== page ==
Photo courtesy of imdb.com
The COVID-19 pandemic has impacted everyone, and has halted many aspects of everyday life. When it comes to entertainment, the most noticeable difference during quarantine is our inability to enter movie theaters and the lack of new releases.
Instead of delaying the release of new blockbusters, like most bigwig studios, Universal Studios released “Trolls World Tour” at home.
Although the digital premiere may have entertained children across the world and taken the stress off of parents’ backs, things didn’t turn out so well when AMC Theatres caught whiff of the straight-to-home film release.
“Effectively immediately,” AMC Theatres chairman and CEO Adam Aron wrote, “AMC will no longer play any Universal movies in any of our theaters in the United States, Europe or the Middle East.”
To put this in perspective, “Trolls World Tour” was the only movie that skipped it’s planned theatrical release. “The Invisible Man” and “Onward” had brief stints in the box office before releasing early to rent at home for heightened prices.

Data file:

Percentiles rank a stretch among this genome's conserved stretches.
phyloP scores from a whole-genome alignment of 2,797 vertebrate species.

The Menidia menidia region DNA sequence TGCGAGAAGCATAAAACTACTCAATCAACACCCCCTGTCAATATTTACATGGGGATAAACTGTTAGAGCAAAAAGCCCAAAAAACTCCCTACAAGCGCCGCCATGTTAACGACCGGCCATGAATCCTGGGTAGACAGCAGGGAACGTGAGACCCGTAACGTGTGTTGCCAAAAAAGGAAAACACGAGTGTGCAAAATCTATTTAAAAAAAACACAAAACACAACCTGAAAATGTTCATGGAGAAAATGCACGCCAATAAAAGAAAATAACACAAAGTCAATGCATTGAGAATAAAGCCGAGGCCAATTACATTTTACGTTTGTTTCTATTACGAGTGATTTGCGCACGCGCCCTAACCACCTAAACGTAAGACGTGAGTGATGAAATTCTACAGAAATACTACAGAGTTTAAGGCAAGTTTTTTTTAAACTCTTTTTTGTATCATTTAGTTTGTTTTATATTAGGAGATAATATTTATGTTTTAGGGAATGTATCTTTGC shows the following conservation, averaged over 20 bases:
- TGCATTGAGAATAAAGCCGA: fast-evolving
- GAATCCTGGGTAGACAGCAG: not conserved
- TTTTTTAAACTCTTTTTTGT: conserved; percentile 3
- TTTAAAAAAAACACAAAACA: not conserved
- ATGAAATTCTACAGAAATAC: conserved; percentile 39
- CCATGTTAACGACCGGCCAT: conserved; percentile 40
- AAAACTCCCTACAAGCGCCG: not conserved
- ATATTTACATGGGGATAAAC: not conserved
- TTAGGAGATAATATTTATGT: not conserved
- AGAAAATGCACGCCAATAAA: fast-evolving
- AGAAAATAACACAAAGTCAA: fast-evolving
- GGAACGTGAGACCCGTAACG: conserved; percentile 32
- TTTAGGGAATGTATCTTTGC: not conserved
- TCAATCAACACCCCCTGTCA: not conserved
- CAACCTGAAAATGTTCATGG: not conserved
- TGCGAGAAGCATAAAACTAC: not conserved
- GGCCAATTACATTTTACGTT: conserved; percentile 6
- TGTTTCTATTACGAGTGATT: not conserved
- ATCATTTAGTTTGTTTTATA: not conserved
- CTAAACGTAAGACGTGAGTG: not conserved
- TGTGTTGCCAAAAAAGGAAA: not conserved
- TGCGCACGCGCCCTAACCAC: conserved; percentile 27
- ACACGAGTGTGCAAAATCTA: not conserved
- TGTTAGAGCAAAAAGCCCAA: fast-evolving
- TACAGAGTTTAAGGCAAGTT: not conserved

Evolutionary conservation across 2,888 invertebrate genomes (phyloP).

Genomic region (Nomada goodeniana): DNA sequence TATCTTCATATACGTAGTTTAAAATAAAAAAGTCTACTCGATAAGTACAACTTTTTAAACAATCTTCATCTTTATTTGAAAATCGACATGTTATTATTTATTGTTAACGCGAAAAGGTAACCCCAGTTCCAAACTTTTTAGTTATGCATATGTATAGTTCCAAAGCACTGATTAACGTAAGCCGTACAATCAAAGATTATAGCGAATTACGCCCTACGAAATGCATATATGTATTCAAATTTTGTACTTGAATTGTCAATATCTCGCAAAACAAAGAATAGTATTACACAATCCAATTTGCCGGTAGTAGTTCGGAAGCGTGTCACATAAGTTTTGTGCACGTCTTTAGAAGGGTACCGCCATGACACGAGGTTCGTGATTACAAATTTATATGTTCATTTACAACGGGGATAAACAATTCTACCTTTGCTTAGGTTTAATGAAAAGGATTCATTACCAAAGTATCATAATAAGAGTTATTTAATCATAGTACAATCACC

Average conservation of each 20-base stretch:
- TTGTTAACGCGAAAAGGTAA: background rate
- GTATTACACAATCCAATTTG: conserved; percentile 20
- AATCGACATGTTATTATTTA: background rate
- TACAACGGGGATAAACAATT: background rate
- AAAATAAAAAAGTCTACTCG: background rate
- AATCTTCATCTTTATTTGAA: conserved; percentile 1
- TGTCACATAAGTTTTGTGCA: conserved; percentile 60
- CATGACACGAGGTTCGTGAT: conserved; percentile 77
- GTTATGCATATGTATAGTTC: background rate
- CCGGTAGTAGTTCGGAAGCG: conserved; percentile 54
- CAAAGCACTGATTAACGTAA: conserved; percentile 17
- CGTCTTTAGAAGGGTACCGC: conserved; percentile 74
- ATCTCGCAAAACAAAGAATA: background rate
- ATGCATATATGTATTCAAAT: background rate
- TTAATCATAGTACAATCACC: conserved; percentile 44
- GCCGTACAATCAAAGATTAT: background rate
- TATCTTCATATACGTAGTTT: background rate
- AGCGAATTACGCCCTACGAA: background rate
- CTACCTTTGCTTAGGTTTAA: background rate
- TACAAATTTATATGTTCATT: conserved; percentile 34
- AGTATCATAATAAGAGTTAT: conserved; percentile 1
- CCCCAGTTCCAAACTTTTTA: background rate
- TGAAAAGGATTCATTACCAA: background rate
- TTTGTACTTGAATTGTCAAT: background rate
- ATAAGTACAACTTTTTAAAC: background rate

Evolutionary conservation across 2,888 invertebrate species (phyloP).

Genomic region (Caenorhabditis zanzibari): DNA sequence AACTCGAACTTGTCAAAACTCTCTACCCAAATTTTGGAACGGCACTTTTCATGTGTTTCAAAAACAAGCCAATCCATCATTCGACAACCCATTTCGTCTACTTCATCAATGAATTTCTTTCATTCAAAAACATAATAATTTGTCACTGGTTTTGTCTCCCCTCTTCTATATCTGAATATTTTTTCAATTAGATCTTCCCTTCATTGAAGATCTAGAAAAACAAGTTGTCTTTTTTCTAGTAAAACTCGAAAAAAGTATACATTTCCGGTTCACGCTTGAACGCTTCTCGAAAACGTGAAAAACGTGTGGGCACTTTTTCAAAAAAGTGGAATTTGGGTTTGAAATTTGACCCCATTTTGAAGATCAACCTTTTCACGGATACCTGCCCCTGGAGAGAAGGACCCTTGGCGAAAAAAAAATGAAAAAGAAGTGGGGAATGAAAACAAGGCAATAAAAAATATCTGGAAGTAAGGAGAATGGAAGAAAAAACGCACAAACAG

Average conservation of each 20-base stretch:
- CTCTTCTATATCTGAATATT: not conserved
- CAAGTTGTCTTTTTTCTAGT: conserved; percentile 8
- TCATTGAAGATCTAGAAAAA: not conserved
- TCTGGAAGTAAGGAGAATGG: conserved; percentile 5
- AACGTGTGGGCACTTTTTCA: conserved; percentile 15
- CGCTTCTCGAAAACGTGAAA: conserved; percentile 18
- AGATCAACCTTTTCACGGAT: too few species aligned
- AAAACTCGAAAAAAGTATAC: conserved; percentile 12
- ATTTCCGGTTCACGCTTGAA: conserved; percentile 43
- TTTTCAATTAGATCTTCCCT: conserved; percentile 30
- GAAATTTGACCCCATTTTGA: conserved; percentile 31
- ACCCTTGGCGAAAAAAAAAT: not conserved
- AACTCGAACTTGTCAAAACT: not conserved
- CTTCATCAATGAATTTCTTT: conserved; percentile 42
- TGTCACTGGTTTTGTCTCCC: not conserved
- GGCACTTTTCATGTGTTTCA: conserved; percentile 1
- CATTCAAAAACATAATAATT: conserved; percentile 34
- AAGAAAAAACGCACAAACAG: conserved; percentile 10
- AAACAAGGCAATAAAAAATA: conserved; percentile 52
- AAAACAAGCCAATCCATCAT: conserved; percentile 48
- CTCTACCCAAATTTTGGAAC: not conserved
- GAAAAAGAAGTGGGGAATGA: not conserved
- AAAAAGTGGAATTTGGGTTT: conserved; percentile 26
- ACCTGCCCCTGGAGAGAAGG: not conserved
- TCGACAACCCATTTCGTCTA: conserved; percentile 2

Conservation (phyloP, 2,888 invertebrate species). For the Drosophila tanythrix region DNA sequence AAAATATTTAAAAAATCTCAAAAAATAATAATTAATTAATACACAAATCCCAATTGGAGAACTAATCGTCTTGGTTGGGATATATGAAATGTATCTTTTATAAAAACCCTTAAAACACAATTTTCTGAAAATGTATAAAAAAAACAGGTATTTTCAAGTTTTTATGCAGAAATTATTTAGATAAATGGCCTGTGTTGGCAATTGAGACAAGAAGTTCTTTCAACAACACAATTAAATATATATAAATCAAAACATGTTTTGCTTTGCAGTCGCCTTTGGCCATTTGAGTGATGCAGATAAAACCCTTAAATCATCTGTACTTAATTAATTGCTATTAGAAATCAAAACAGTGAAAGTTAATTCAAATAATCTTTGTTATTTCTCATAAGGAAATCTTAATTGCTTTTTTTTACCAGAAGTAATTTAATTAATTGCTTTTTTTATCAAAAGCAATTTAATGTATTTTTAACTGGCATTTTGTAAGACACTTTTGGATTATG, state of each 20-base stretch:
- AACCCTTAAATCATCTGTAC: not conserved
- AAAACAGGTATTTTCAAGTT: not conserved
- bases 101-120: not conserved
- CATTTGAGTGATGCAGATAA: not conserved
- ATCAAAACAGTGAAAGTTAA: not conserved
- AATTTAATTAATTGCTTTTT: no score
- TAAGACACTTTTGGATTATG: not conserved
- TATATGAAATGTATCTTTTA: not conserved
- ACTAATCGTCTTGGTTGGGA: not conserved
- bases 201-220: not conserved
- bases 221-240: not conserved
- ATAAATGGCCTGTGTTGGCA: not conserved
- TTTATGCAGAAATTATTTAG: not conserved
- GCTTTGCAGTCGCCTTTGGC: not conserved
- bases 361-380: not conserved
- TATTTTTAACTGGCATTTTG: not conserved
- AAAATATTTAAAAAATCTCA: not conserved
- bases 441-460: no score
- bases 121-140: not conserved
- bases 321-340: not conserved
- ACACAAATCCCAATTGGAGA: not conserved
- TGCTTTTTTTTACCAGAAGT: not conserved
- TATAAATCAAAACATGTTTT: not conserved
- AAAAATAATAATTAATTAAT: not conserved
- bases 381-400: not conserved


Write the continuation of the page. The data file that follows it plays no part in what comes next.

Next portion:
This decision is a double-edged sword, and has huge ramifications for the film industry. AMC Theatres is the largest circuit in the world, and their stance could protect smaller, local theaters from being harmed while also building a stronger relationship with other major film studios such as Walt Disney and Warner Bros.
However, AMC Theatres is cutting themselves off from the huge money-making franchises Universal owns, such as the “Fast and Furious” and “Jurassic World” series.
When it comes to Walt Disney Studios, there’s likely going to be more, lesser-anticipated films released directly to their new streaming service, Disney+. “Artemis Fowl” was supposed to be in theaters on May 29, but can be expected on Disney+ on June 12.
Disney’s more recognizable properties will continue to be served in theaters, as they push back release dates for the live-action “Mulan,” the long-awaited “Black Widow” solo film, and subsequently the releases for the rest of the Marvel Cinematic Universe.
This method will probably be applied to all films in general, with small indie films premiering on Netflix or VOD for the film buffs with great at-home setups, while the big blockbusters stay in theaters for the movie-going experience.
What this mainly comes down to is you, the average moviegoer. Did people only rent the “Trolls” sequel because they were stuck at home with nothing to do? Will people even want to go back into crowded theaters once stay-at-home orders are lifted?
These questions are still unanswered.